Wednesday, 25 January 2017

New Year, Old Story – Uni Fees

Government proposals put forward in 2016 will see the maximum (and most likely) amount a university can charge a student for undergraduate tuition rise as of the next academic year, commencing Autumn 2017.

The changes, put forward by Universities minister Joe Johnson (brother of Boris ‘The Rock’ Johnson), will see the cap on tuition fees rise to £9,250 for the 2017-18 academic year, with the possibility of rising further to above £10,000 in the next few years in line with inflation. This move comes after the previous coalition government tripled tuition fees to the current £9,000, a move that provoked widespread protests.

Many of the top universities in the country, such as Oxbridge and those in the Russell group, adopted the £9k figure when it was first passed, and some (such as Durham university) have already signalled they will use the rise. Universities will be able to apply the new fees to current students, meaning the amount students pay could increase whilst attending the university, leading to possible uncertainty about how much debt they will be in when leaving full-time education and could be seen as a sting for those already vested in the institution.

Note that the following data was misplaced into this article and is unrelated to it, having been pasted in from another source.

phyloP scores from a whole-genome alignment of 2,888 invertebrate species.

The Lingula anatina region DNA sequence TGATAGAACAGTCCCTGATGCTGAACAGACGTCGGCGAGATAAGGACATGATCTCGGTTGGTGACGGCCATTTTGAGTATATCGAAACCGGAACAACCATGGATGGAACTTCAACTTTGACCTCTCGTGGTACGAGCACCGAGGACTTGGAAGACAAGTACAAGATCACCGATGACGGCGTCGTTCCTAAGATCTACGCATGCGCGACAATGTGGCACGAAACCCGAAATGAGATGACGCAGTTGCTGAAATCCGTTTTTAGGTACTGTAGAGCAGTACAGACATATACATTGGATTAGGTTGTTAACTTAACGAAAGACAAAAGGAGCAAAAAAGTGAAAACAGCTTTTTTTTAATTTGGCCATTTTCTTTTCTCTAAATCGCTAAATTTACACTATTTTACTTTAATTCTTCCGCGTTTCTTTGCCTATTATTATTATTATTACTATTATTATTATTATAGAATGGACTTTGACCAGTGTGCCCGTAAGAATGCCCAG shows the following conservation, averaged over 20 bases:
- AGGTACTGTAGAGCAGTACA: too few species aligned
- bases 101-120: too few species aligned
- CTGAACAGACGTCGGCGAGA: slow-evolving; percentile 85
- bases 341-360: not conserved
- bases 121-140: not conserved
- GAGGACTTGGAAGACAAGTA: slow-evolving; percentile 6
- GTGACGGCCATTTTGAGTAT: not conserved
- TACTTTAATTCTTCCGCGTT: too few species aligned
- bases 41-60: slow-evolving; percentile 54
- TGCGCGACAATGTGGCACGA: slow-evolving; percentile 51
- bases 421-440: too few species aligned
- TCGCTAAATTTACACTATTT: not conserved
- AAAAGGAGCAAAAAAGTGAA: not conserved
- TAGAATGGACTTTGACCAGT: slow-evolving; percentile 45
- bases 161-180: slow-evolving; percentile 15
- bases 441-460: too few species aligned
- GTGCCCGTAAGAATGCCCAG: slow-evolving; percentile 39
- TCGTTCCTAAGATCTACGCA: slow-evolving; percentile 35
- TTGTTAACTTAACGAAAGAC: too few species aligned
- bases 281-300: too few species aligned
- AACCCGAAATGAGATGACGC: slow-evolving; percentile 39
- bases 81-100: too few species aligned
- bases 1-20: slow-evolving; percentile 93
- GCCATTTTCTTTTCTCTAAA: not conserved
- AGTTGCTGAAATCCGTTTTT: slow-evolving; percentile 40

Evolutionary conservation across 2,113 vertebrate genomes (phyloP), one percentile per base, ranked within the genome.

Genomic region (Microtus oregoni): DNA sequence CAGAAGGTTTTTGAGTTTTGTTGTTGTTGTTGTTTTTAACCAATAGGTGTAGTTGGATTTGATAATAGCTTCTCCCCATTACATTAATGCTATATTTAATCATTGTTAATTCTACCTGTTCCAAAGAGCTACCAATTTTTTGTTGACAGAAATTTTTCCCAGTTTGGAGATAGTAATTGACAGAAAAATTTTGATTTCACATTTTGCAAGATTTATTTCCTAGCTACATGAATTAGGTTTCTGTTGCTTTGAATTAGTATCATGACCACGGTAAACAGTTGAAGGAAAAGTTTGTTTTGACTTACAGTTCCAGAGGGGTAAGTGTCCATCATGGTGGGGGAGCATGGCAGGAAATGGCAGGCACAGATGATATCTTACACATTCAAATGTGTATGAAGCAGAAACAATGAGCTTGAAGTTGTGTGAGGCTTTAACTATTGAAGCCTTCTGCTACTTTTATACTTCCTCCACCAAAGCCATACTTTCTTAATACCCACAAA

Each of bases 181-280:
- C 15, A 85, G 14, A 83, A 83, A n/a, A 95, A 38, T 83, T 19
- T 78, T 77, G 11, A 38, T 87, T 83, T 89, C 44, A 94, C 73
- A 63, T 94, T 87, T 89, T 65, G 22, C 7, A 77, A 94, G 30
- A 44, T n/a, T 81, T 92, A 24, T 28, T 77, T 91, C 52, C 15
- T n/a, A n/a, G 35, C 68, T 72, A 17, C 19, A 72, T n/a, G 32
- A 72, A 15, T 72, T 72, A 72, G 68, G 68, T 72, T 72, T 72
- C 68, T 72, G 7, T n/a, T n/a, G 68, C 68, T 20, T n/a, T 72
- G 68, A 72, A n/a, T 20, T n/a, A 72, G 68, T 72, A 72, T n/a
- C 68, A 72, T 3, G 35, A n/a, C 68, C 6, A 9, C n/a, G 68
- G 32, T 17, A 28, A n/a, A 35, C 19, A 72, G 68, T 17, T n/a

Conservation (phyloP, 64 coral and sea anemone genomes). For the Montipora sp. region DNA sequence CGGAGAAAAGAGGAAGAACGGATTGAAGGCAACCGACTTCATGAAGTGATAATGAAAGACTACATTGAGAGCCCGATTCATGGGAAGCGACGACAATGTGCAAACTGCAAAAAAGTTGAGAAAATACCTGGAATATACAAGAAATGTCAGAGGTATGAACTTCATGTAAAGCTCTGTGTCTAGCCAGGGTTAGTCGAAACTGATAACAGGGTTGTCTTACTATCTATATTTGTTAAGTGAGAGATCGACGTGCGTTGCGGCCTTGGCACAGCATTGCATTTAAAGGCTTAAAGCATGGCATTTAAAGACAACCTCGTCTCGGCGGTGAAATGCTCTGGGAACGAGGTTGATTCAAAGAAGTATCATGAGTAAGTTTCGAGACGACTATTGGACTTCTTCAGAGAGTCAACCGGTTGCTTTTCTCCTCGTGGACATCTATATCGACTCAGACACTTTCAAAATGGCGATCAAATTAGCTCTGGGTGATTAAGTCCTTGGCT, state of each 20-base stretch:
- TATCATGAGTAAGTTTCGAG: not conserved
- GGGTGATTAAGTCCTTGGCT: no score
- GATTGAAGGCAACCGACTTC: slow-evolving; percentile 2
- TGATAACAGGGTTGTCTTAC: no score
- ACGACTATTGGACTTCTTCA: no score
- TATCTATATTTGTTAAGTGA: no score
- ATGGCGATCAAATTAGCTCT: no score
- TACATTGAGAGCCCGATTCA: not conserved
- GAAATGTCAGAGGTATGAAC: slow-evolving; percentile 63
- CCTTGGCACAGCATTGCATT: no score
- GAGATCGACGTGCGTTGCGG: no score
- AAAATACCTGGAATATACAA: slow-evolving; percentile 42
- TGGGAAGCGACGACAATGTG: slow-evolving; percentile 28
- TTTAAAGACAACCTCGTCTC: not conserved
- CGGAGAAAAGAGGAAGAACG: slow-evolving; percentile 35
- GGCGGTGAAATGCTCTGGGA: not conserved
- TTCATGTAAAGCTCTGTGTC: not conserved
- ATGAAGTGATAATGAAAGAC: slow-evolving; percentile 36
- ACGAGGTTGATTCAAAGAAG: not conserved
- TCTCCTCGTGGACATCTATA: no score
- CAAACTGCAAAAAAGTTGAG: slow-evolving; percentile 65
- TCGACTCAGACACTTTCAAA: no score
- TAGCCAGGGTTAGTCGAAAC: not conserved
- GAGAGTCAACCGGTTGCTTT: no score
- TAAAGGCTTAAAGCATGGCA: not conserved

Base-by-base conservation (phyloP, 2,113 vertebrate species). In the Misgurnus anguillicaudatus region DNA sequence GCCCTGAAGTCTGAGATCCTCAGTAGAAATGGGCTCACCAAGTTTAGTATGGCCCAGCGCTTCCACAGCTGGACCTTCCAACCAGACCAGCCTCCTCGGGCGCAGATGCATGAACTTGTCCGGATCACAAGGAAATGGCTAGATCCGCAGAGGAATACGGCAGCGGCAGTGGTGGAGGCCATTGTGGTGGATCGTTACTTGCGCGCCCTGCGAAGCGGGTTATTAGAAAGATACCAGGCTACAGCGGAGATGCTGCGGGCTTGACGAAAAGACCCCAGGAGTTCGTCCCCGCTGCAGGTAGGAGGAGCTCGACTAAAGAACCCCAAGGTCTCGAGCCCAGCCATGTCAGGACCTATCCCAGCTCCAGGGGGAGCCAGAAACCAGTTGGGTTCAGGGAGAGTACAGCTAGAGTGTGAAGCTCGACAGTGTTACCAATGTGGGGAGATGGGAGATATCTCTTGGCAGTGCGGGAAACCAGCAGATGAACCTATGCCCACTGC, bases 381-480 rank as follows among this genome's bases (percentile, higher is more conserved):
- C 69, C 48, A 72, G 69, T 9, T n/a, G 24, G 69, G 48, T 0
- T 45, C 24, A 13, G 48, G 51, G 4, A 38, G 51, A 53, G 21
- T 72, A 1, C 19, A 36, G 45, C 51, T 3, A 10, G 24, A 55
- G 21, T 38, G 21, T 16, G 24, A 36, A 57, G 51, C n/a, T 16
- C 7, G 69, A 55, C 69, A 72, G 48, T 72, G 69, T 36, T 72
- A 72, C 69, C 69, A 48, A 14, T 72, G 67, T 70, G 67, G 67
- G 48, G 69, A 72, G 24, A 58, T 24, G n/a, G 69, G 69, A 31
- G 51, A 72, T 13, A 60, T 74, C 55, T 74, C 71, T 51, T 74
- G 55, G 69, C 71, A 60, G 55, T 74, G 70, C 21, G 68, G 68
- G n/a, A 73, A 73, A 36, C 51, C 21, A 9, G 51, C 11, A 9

Despite boasting an intention to generate equal opportunities for everyone in her maiden speech, the plans for university fees (as well as other parts of the education system) under Theresa May’s premiership will undoubtedly disincentivise students from underprivileged backgrounds from applying for higher education, despite it being one of the largest factors in social mobility. For current students of a North London comprehensive such as Hampstead, the prospect of leaving the education system with £27,750+ debt (not including maintenance loan debts) might not be an appetising one.

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